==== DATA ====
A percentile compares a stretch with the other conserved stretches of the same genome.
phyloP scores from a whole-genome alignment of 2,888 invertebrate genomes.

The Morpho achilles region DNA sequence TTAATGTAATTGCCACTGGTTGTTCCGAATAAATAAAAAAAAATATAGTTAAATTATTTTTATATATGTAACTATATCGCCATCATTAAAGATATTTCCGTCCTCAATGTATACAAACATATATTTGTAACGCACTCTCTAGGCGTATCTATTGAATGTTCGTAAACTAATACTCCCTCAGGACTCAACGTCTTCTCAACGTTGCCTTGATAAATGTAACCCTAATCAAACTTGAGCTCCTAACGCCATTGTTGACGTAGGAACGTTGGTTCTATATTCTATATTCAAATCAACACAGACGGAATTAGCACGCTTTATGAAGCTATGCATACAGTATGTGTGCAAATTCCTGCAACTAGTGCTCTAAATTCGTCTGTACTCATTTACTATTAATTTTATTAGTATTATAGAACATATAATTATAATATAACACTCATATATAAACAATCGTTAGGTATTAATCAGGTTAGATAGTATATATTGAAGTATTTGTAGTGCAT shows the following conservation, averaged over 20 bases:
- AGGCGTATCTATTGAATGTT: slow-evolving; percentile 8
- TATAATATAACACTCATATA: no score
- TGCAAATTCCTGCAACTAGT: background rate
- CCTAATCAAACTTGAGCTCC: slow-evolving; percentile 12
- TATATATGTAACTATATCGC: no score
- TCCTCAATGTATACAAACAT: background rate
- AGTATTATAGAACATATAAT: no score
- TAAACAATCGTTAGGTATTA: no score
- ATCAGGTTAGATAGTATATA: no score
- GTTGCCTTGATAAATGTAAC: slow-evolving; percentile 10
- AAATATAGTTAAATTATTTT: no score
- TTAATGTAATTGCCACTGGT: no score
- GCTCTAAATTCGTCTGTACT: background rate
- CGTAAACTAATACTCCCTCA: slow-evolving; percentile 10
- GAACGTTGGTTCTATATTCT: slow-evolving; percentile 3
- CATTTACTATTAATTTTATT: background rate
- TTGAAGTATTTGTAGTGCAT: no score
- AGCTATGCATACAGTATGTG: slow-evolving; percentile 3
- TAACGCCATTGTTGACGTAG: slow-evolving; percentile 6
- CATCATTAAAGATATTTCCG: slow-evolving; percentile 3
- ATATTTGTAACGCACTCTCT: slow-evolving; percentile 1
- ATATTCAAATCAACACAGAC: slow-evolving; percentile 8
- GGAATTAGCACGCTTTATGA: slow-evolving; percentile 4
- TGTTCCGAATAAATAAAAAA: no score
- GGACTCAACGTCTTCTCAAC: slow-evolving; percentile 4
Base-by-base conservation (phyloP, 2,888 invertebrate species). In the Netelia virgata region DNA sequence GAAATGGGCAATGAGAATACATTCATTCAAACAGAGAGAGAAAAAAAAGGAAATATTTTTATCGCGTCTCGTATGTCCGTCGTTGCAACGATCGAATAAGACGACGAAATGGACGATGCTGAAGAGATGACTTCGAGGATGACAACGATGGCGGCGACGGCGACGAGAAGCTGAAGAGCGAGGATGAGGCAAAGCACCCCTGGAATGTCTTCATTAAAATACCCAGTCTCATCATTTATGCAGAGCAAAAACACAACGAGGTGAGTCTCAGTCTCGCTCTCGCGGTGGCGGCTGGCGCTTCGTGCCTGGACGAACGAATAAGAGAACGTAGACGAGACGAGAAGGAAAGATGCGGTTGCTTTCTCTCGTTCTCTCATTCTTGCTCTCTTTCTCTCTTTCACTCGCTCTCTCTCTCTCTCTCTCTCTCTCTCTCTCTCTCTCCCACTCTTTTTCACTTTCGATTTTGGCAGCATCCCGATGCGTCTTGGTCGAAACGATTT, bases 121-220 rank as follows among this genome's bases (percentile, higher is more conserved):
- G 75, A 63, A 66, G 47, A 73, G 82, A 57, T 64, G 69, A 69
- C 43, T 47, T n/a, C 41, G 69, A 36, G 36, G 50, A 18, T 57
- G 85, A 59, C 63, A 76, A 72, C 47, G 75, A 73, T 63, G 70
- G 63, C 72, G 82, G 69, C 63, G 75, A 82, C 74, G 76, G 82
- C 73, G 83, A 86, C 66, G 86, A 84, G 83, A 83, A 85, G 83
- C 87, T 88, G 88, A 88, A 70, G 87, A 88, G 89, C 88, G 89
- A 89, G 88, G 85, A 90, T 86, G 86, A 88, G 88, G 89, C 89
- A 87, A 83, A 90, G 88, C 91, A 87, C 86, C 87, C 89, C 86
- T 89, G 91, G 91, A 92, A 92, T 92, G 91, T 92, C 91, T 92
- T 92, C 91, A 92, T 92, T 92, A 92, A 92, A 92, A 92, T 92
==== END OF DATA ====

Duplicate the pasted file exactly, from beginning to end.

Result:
A percentile compares a stretch with the other conserved stretches of the same genome.
phyloP scores from a whole-genome alignment of 2,888 invertebrate genomes.

The Morpho achilles region DNA sequence TTAATGTAATTGCCACTGGTTGTTCCGAATAAATAAAAAAAAATATAGTTAAATTATTTTTATATATGTAACTATATCGCCATCATTAAAGATATTTCCGTCCTCAATGTATACAAACATATATTTGTAACGCACTCTCTAGGCGTATCTATTGAATGTTCGTAAACTAATACTCCCTCAGGACTCAACGTCTTCTCAACGTTGCCTTGATAAATGTAACCCTAATCAAACTTGAGCTCCTAACGCCATTGTTGACGTAGGAACGTTGGTTCTATATTCTATATTCAAATCAACACAGACGGAATTAGCACGCTTTATGAAGCTATGCATACAGTATGTGTGCAAATTCCTGCAACTAGTGCTCTAAATTCGTCTGTACTCATTTACTATTAATTTTATTAGTATTATAGAACATATAATTATAATATAACACTCATATATAAACAATCGTTAGGTATTAATCAGGTTAGATAGTATATATTGAAGTATTTGTAGTGCAT shows the following conservation, averaged over 20 bases:
- AGGCGTATCTATTGAATGTT: slow-evolving; percentile 8
- TATAATATAACACTCATATA: no score
- TGCAAATTCCTGCAACTAGT: background rate
- CCTAATCAAACTTGAGCTCC: slow-evolving; percentile 12
- TATATATGTAACTATATCGC: no score
- TCCTCAATGTATACAAACAT: background rate
- AGTATTATAGAACATATAAT: no score
- TAAACAATCGTTAGGTATTA: no score
- ATCAGGTTAGATAGTATATA: no score
- GTTGCCTTGATAAATGTAAC: slow-evolving; percentile 10
- AAATATAGTTAAATTATTTT: no score
- TTAATGTAATTGCCACTGGT: no score
- GCTCTAAATTCGTCTGTACT: background rate
- CGTAAACTAATACTCCCTCA: slow-evolving; percentile 10
- GAACGTTGGTTCTATATTCT: slow-evolving; percentile 3
- CATTTACTATTAATTTTATT: background rate
- TTGAAGTATTTGTAGTGCAT: no score
- AGCTATGCATACAGTATGTG: slow-evolving; percentile 3
- TAACGCCATTGTTGACGTAG: slow-evolving; percentile 6
- CATCATTAAAGATATTTCCG: slow-evolving; percentile 3
- ATATTTGTAACGCACTCTCT: slow-evolving; percentile 1
- ATATTCAAATCAACACAGAC: slow-evolving; percentile 8
- GGAATTAGCACGCTTTATGA: slow-evolving; percentile 4
- TGTTCCGAATAAATAAAAAA: no score
- GGACTCAACGTCTTCTCAAC: slow-evolving; percentile 4
Base-by-base conservation (phyloP, 2,888 invertebrate species). In the Netelia virgata region DNA sequence GAAATGGGCAATGAGAATACATTCATTCAAACAGAGAGAGAAAAAAAAGGAAATATTTTTATCGCGTCTCGTATGTCCGTCGTTGCAACGATCGAATAAGACGACGAAATGGACGATGCTGAAGAGATGACTTCGAGGATGACAACGATGGCGGCGACGGCGACGAGAAGCTGAAGAGCGAGGATGAGGCAAAGCACCCCTGGAATGTCTTCATTAAAATACCCAGTCTCATCATTTATGCAGAGCAAAAACACAACGAGGTGAGTCTCAGTCTCGCTCTCGCGGTGGCGGCTGGCGCTTCGTGCCTGGACGAACGAATAAGAGAACGTAGACGAGACGAGAAGGAAAGATGCGGTTGCTTTCTCTCGTTCTCTCATTCTTGCTCTCTTTCTCTCTTTCACTCGCTCTCTCTCTCTCTCTCTCTCTCTCTCTCTCTCTCTCCCACTCTTTTTCACTTTCGATTTTGGCAGCATCCCGATGCGTCTTGGTCGAAACGATTT, bases 121-220 rank as follows among this genome's bases (percentile, higher is more conserved):
- G 75, A 63, A 66, G 47, A 73, G 82, A 57, T 64, G 69, A 69
- C 43, T 47, T n/a, C 41, G 69, A 36, G 36, G 50, A 18, T 57
- G 85, A 59, C 63, A 76, A 72, C 47, G 75, A 73, T 63, G 70
- G 63, C 72, G 82, G 69, C 63, G 75, A 82, C 74, G 76, G 82
- C 73, G 83, A 86, C 66, G 86, A 84, G 83, A 83, A 85, G 83
- C 87, T 88, G 88, A 88, A 70, G 87, A 88, G 89, C 88, G 89
- A 89, G 88, G 85, A 90, T 86, G 86, A 88, G 88, G 89, C 89
- A 87, A 83, A 90, G 88, C 91, A 87, C 86, C 87, C 89, C 86
- T 89, G 91, G 91, A 92, A 92, T 92, G 91, T 92, C 91, T 92
- T 92, C 91, A 92, T 92, T 92, A 92, A 92, A 92, A 92, T 92